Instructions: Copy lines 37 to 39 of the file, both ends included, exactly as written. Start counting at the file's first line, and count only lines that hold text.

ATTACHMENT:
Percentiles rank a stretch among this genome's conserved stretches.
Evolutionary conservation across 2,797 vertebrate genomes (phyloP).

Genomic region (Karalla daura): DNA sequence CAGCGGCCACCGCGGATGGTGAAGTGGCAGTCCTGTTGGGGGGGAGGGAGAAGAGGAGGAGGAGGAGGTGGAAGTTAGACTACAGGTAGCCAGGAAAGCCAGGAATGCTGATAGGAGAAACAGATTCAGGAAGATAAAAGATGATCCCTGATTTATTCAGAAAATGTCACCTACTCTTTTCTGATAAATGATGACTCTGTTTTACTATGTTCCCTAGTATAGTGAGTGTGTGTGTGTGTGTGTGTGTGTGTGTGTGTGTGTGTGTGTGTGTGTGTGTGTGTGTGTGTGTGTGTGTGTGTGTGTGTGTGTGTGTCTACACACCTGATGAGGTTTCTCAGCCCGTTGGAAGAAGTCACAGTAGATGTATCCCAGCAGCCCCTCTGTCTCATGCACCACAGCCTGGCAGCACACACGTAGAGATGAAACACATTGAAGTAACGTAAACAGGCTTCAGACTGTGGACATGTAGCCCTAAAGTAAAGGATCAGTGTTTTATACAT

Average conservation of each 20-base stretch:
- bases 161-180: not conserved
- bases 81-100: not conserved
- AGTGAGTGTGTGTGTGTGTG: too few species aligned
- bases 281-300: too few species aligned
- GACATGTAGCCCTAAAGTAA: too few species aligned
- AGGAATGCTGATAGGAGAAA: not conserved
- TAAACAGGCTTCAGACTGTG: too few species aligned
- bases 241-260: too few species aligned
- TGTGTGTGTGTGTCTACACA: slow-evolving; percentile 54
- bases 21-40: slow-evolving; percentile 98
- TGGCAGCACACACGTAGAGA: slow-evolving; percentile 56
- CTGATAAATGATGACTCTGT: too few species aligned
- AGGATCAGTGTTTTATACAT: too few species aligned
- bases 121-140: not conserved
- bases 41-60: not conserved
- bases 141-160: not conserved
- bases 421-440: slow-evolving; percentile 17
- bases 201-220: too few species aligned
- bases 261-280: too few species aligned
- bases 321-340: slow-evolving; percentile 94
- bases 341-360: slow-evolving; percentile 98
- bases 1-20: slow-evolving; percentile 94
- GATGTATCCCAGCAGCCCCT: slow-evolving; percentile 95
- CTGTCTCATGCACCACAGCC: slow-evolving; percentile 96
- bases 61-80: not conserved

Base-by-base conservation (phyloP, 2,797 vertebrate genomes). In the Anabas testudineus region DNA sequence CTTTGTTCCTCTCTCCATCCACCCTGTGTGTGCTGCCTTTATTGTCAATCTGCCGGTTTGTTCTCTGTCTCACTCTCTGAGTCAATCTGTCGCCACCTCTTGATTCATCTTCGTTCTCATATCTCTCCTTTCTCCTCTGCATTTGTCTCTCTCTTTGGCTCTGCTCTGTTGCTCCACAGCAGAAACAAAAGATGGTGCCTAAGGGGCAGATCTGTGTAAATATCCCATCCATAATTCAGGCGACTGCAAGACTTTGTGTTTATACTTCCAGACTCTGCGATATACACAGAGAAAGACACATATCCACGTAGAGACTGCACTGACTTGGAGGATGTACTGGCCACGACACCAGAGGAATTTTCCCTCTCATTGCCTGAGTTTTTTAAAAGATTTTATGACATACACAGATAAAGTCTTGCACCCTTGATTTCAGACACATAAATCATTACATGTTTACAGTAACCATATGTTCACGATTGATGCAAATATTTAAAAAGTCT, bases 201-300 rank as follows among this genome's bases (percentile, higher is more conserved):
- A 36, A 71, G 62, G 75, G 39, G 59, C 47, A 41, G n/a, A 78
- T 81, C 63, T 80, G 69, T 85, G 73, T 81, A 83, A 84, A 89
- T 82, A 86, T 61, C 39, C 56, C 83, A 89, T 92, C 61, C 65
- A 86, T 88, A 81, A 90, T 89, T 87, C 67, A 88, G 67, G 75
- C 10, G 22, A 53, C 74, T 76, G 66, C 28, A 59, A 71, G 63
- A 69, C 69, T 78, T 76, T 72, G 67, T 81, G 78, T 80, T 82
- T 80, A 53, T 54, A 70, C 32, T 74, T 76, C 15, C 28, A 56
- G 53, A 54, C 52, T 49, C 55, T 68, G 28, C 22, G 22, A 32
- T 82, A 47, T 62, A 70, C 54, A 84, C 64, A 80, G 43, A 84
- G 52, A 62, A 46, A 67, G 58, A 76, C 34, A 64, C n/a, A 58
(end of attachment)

- T 80, A 53, T 54, A 70, C 32, T 74, T 76, C 15, C 28, A 56
- G 53, A 54, C 52, T 49, C 55, T 68, G 28, C 22, G 22, A 32
- T 82, A 47, T 62, A 70, C 54, A 84, C 64, A 80, G 43, A 84